KBA Continues to Hold Global Large Format Position
WILLISON, Vt.—KBA North America’s wide range of LF presses—from 51-inch up to 81-inch—offers printers of commercial, books, displays, posters, and packaging customized LF presses with advanced technology.
Technological advances revive demand
At Drupa 1995, KBA’s launch of large-format Rapida presses showcased advances in makeready, automation, manning, ease of operation and net output, closing the quality gap to medium format even though the sheets are three to four times as big. KBA not only increased its market share in core applications, such as packaging and book printing, but moved into the commercial market too. By Drupa 2004, KBA’s new superlarge-format models attracted a raft of orders from poster printers, whose run lengths are typically ultra-short, as well as from book printers and commercial printers, who were typically running only 40˝ presses up to that point.
Commercial printers are drawn to the large format size because a large-format sheet can accommodate 32, 48, or 64 pages, as opposed to just 16 on a 41˝ sheet. Packaging printers are also benefitting from the efficiency gains that large format can deliver: depending on the size of the packaging, where three blanks would fit on a 41˝ sheet, a Rapida 142 or Rapida 162 can print as many as eight. As an added bonus, LF printers can offer their customers the added-value benefit of single-source production, i.e. of commercials or packaging plus associated posters or displays.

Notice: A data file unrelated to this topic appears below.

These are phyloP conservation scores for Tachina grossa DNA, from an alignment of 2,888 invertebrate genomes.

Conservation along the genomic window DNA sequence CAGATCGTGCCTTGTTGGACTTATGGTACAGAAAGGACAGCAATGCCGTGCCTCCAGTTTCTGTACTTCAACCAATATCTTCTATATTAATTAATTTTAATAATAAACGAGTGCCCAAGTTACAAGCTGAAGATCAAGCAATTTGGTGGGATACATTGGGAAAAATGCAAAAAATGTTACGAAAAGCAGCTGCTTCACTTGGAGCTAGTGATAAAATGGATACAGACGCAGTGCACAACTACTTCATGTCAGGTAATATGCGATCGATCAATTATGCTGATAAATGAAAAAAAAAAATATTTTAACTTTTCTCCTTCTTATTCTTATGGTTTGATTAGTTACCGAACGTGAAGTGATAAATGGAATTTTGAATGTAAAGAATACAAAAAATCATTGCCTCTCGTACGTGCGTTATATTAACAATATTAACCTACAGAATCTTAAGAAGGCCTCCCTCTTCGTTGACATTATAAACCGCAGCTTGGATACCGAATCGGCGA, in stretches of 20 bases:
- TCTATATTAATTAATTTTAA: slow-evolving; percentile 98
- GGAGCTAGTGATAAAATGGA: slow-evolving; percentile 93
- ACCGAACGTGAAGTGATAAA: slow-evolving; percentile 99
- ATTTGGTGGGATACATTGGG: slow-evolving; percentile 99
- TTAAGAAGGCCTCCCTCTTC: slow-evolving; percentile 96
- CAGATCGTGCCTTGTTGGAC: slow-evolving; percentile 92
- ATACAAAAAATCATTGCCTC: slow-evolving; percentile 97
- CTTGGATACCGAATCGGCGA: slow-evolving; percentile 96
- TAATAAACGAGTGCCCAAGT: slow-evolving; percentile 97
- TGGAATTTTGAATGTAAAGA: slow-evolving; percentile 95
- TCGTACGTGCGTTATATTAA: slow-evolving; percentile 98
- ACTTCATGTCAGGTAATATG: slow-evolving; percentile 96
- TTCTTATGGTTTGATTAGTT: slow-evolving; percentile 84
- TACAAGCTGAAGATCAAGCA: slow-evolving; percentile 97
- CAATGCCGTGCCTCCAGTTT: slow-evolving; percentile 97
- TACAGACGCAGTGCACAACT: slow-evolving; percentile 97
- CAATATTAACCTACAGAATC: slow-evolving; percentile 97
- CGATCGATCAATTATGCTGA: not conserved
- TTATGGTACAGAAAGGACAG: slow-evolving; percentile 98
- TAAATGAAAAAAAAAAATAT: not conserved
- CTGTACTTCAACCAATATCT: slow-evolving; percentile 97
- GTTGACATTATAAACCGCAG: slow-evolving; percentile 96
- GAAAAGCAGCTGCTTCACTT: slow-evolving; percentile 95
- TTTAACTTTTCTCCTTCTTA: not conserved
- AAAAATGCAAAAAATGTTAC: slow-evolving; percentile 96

Some 900 large-format Rapidas in just over 10 years
Since Drupa 1995, KBA has shipped almost 900 LF presses with a total of around 7,000 printing units. The most popular choice is the Rapida 162 (340 installations), closely followed by the Rapida 142 (320), which is a favorite among packaging printers and, increasingly, among commercial printers by virtue of the fact that the print format is twice that of a 41-inch press. Over the last three years these have been joined by shipments of some 40 VLF Rapida 185 and 205 presses. Presses shipped between 1995 and 2000 averaged five printing and coating units, but this has since increased to six as the market has evolved. And while there is still a demand for simple four- and five-color presses, there has been a noticeable shift towards presses with ten or more printing, coating and drying units, a high level of automation and all the attendant whistles and bells.